“My [Lady Antebellum] bandmate, Charles, was like, ‘You know, this song could really work on a Lady A record.’ … I think it definitely could’ve, but I don’t know if I would have written it had we not been doing this,” Hillary shares. “It’s definitely the heartbeat of this record for me, and as painful of an experience as it was to go through, I can honestly say I’m grateful for what has come from it—the beauty from ashes that has come from this experience and the healing that’s come through other people’s outpouring of love and support.”

Hillary’s received hundreds of messages from fans expressing their condolences, personal stories of loss and times when they’ve prayed “Thy will be done” in their own lives. She’s now seeing the power of Christian music firsthand—something she’s also experienced throughout her life as a fan of the genre.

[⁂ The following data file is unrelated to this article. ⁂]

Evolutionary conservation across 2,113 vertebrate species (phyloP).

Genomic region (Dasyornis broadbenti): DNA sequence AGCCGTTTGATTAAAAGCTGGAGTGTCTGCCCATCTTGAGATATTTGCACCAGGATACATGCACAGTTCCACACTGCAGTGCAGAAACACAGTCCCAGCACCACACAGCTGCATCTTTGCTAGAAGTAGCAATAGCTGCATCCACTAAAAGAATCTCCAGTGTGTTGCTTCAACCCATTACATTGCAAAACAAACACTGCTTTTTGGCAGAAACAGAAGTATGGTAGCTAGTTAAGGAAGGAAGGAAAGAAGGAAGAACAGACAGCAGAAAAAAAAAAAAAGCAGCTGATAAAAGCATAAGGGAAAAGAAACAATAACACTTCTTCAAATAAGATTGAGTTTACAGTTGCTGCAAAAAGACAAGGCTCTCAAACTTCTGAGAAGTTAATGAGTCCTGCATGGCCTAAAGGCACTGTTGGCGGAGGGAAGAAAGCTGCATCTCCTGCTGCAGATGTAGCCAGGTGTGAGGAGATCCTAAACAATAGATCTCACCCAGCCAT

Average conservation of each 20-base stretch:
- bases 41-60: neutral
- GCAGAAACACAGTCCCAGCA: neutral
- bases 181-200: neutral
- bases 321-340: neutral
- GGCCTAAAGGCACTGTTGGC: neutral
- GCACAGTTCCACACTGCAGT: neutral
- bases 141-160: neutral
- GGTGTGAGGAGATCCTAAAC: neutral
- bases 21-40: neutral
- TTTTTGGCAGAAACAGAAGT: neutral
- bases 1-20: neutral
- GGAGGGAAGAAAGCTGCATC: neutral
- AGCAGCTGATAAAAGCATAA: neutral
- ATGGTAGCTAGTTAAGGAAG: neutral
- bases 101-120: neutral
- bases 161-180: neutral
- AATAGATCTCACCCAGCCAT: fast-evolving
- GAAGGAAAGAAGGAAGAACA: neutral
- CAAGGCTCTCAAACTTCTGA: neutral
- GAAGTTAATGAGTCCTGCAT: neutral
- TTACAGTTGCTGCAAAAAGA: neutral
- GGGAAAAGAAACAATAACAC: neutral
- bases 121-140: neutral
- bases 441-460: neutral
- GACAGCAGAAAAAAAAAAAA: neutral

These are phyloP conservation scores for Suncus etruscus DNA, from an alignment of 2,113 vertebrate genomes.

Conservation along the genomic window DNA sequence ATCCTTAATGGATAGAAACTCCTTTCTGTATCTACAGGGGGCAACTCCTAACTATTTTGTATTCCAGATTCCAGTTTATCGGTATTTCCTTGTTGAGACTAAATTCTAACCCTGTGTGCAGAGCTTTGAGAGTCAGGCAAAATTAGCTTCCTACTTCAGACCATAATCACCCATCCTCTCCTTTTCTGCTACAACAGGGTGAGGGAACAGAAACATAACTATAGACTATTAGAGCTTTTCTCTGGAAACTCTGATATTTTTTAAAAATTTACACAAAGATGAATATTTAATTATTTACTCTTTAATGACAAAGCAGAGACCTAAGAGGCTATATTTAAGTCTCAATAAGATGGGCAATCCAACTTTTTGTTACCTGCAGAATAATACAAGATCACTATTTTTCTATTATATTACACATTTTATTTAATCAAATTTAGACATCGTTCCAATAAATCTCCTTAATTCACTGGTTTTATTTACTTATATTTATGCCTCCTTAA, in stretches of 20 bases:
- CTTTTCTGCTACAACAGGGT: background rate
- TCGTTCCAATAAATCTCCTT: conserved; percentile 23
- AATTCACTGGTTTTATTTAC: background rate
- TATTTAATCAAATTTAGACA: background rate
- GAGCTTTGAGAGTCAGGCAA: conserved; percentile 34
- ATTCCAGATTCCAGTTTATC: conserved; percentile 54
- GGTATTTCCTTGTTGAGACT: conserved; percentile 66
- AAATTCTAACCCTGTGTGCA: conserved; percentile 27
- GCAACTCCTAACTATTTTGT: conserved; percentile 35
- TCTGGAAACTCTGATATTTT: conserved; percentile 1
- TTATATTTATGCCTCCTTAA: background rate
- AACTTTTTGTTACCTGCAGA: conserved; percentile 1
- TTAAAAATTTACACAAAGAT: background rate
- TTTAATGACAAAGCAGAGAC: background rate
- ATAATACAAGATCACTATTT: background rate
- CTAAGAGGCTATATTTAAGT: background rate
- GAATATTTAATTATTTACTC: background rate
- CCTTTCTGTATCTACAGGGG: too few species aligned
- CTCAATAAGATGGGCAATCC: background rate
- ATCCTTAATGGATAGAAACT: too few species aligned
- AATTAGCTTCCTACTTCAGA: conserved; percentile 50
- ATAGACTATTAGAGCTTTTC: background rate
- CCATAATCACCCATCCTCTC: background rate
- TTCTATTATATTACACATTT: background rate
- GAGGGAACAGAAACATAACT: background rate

“I have always been drawn to Christian music throughout my life—to worship, to feel hope, when I’m nervous on an airplane, in all those moments, even just driving in my car,” Hillary shares. “I just hold a very, very special place in my heart with contemporary Christian music.”

She and Chris bonded over Michael W. Smith’s Live The Life (Reunion Records) when they were dating, and now her husband has been introducing her to gospel greats like Marvin Winans and Marvin Sapp. In addition, Hillary also cites Switchfoot’s The Beautiful Letdown as a landmark album in her life and vocalists like Rachael Lampa and Kari Jobe as favorites. Although she was introduced to icon Steven Curtis Chapman’s music later in life, Hillary fell in love with his Deep Roots album, an original Cracker Barrel exclusive filled with rootsy hymns. “It’s like having a pot of coffee with my grandfather that I lost to leukemia,” she say of his album. On Love Remains, Chapman duets with Hillary on “The Faithful Love Of Jesus.” And fans can feel like they’re sharing a pot of coffee with Hillary’s papaw on the sweet memory-laden “Safe Haven.”